Westminster picks Wolf to be city administrator


The former deputy housing secretary under Gov. Parris N. Glendening has been tapped for the newly revived position of city administrator in Westminster, Mayor Thomas K. Ferguson announced yesterday.

After a five-month search, the Westminster City Council offered the job to Margaret "Marge" Wolf, 60, who also served as Hyattsville's city administrator for nine years and now manages the borough of Kennett Square, Pa.

"Marge brings to this job in Westminster, Md., experience in spades," Ferguson said. "She really does understand municipal government and the issues communities face across the state."

Wolf's hiring comes during a chaotic period for Westminster government. In late May, the city's finance director, Joseph D. Urban, abruptly took early retirement after the passage of a budget with tax and water rate increases. Dave Albright, the city's assistant treasurer, has temporarily assumed that position. A decision on a permanent finance director will be made when Wolf begins work Oct. 2, Ferguson said.

Also, Thomas B. Beyard, the man charged with running the daily business of Westminster for nearly 20 years, departed in mid-June for an 18-month National Guard deployment to the Mideast. During the absence of Beyard, Westminster's director of planning and public works since 1987, Wolf will assume some of those responsibilities.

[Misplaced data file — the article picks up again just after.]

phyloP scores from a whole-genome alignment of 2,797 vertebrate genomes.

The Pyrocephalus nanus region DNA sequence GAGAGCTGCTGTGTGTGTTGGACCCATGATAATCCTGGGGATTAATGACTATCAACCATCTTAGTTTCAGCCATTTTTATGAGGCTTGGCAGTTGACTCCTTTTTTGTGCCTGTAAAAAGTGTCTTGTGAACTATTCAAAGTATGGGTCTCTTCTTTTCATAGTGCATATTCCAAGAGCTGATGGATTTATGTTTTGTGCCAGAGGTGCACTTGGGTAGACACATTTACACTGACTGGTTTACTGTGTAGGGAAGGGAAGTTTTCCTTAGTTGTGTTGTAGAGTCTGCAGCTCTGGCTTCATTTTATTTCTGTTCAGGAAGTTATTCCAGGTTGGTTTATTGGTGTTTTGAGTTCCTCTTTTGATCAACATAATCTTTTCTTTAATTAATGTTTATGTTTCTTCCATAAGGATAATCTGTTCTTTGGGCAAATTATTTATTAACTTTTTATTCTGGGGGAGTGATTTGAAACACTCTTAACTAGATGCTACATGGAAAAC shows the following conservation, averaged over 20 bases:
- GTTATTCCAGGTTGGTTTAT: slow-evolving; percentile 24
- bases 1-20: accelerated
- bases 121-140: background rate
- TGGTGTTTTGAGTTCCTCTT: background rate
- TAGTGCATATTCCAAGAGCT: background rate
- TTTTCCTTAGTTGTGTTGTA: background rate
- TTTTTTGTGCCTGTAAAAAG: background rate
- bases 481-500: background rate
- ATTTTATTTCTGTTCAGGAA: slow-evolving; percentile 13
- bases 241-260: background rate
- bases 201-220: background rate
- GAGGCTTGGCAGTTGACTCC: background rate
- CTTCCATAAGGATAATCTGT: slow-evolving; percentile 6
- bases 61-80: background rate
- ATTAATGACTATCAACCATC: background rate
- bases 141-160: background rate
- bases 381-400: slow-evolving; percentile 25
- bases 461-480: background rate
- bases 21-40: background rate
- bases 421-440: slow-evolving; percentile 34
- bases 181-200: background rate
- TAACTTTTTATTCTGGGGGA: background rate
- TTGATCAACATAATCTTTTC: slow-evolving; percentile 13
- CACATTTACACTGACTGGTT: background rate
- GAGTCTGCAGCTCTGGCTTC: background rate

As a chief operating officer, she will manage Westminster's municipal departments, reporting directly to the mayor. Wolf's salary will start at $108,500, Ferguson said.

Westminster has had a city manager twice before. Most recently, the position was created in 1991 but fell victim to political bickering between the mayor and council.

But with Westminster's population at almost 18,000 residents and a budget of $27.1 million, someone needs to manage the city's day-to-day affairs, council members said.

"It will bridge the gap between the election cycles," Council President Roy L. Chiavacci said.

Ferguson said Wolf is qualified to handle the city's most pressing issues: managing growth, upgrading water and wastewater treatment capabilities and promoting economic development and affordable housing.

As deputy secretary in the Department of Housing and Community Development from 1998 to 2003, Wolf helped implement the Community Legacy program, which provides money for revitalization projects to municipalities and nonprofit community development corporations. Westminster used such grants to renovate a downtown movie theater into the Carroll Arts Center and received $100,000 for the Union Street Community Center, which a nonprofit organization is building in one of the city's poorer neighborhoods.

Though it is not a job requirement, Wolf, now a Baltimore resident, said she will move to Westminster.


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